In their more fevered moments some members of the Leave campaign sound as if they would like to re-fight the Battle of Hastings. And this time the good, solid Saxons would send the poncey Frenchmen scuttling back across the English Channel to Normandy. One forgets that it was the Plantagenet heirs of those poncey Frenchmen that won eternal glory for the English at Crecy, Poitiers, and Agincourt.

            The debate has divided the British cabinet with several members taking prominent roles in the Leave campaign. The ever-calculating mayor of London, Boris Johnson, has thrown his lot in with the Leave campaign by trying desperately to sound like his hero Winston Churchill during the Battle of Britain. Unfortunately for him his thundering denunciations of the EU make him sound much more like Basil Fawlty than Winston Churchill.

            The main fault of the Leave campaign is that it only speaks in vague generalities about what Britain would look like outside the EU. Oh, there are brave words about how the economy would flourish, trade would soar, British-made justice would rule the land, and the British lion’s roar would once more be feared. But there are precious few specifics about how all this would be accomplished. No answers to questions about British access to European markets. No answers to questions about Britain’s relationship with the United States. No answers to questions about the likelihood of another referendum for Scottish independence. No answers to questions about the willingness of companies to re-locate or even remain in an EU-less Britain. No answers to questions about how seriously an EU-less Britain would be taken by the rest of the world. We are supposed to take it on faith that all would be good in this best of all possible worlds. Right.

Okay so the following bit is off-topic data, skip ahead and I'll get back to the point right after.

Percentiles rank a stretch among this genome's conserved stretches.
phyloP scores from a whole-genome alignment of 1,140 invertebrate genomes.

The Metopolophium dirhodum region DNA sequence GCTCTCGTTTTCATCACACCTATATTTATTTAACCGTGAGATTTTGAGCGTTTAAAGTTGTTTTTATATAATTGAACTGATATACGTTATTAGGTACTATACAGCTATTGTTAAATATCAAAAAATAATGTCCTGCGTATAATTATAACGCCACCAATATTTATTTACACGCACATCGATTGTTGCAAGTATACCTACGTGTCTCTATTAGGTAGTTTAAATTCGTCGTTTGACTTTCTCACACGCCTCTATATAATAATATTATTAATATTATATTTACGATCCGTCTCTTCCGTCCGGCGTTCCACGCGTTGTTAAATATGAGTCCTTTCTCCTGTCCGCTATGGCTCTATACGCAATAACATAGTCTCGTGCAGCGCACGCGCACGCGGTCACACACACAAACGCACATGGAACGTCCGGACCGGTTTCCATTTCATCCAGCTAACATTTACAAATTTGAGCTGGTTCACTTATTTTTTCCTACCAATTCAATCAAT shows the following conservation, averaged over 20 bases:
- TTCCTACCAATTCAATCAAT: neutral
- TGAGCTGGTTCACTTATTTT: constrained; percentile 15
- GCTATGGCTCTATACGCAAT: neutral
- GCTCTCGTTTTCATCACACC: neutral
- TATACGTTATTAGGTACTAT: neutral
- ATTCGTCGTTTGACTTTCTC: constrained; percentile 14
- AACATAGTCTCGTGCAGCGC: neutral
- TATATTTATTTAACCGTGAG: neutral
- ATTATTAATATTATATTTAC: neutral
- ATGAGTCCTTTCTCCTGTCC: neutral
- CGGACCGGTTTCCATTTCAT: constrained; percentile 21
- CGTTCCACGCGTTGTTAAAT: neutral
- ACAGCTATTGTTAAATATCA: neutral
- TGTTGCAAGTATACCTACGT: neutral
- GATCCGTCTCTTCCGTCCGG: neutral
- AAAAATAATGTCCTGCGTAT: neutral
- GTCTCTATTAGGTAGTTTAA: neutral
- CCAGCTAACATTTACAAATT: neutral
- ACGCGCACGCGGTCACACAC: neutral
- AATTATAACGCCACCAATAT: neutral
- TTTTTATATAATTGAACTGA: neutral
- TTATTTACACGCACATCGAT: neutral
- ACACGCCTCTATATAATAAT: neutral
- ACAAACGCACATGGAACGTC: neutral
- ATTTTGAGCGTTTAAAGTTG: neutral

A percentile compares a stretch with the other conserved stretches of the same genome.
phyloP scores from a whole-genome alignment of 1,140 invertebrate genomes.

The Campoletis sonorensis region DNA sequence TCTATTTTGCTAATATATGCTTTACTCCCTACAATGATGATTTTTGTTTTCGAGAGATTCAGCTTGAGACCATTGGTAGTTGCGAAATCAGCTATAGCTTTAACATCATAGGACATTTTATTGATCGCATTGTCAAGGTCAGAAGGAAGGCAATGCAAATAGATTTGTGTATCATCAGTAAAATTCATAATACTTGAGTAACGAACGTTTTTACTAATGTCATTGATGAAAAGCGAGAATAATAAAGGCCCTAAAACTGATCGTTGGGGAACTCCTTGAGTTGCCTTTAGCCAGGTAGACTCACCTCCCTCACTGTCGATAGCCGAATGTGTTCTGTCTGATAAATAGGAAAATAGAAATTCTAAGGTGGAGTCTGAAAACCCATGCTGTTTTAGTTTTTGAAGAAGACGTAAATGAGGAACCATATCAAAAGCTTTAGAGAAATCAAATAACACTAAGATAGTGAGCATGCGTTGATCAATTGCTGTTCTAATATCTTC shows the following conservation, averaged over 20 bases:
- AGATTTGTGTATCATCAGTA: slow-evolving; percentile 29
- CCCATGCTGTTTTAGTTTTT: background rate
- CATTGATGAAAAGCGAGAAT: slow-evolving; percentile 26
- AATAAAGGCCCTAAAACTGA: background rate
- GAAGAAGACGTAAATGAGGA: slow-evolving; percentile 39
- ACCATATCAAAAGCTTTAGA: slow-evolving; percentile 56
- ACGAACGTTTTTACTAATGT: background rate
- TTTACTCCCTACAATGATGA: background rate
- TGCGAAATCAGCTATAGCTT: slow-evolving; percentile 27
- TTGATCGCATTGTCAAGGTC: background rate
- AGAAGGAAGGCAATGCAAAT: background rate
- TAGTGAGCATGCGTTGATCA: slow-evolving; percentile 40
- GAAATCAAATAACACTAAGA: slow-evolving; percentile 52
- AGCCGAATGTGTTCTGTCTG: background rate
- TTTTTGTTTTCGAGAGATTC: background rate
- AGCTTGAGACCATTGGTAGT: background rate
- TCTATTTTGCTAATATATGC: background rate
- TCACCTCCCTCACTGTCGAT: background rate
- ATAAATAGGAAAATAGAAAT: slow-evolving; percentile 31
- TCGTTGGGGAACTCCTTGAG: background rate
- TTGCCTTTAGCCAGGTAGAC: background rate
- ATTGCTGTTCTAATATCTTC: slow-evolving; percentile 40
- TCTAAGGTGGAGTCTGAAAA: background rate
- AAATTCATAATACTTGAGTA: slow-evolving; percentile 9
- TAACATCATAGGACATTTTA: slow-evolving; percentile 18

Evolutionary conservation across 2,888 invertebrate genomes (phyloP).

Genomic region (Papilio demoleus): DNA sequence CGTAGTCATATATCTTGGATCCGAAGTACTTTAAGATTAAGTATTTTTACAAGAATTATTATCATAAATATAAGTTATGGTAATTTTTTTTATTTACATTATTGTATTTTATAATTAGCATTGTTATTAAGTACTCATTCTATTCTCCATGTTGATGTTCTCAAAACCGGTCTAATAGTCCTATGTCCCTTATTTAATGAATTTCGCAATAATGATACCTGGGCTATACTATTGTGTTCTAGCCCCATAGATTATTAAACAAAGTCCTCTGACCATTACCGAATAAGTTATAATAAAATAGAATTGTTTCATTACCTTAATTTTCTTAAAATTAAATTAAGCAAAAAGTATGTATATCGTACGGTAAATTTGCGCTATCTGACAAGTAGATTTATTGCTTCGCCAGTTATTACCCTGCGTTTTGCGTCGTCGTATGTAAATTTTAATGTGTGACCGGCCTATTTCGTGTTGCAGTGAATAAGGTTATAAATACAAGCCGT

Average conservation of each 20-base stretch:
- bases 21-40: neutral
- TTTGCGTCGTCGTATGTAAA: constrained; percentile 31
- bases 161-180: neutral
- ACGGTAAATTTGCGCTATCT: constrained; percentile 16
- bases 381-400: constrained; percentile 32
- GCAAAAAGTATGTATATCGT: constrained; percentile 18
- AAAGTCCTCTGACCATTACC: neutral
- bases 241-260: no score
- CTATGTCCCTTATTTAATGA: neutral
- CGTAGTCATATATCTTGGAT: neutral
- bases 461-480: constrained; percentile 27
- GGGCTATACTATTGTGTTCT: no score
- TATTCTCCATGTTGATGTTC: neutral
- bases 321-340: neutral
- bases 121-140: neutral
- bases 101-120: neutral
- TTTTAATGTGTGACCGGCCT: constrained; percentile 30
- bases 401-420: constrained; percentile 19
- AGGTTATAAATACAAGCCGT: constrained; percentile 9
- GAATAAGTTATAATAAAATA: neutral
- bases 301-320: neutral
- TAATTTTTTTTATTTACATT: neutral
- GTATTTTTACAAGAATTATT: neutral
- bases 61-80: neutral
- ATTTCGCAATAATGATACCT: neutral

One of the biggest victims of Britain’s withdrawal from the EU could well be one of the most important parts of the country’s economy – the financial sector. London is without doubt the financial capital of Europe, if not the entire world. This status could be crippled by Britain’s departure from the EU by eliminating the ability of London-based financial firms to ply their trade in the EU. It’s not just the financial firms at risk. Think of the lawyers, the accountants, insurance companies and others that underpin much of the financial world. How long would they stay in a City of London stripped of its ability to operate within the EU? That crunching sound you might hear could well be the price of London office space landing on the suddenly empty streets.

            The best argument the Leave campaign might use has nothing to do with the imagined loss of British sovereignty to a bunch of Eurocrats. The best argument may well be that the European Union itself is crumbling under the weight of its own internal contradictions. Is it a loose federation of sovereign states? Or is it the beginning of the United States of Europe? Rather than deal conclusively with these hard questions the EU leaders preferred to bask in the glow of good feeling – almost as if they were a bunch of campers holding hands around a campfire singing Kumbaya. Meanwhile the real issues like common monetary policy or common foreign policy were left in limbo.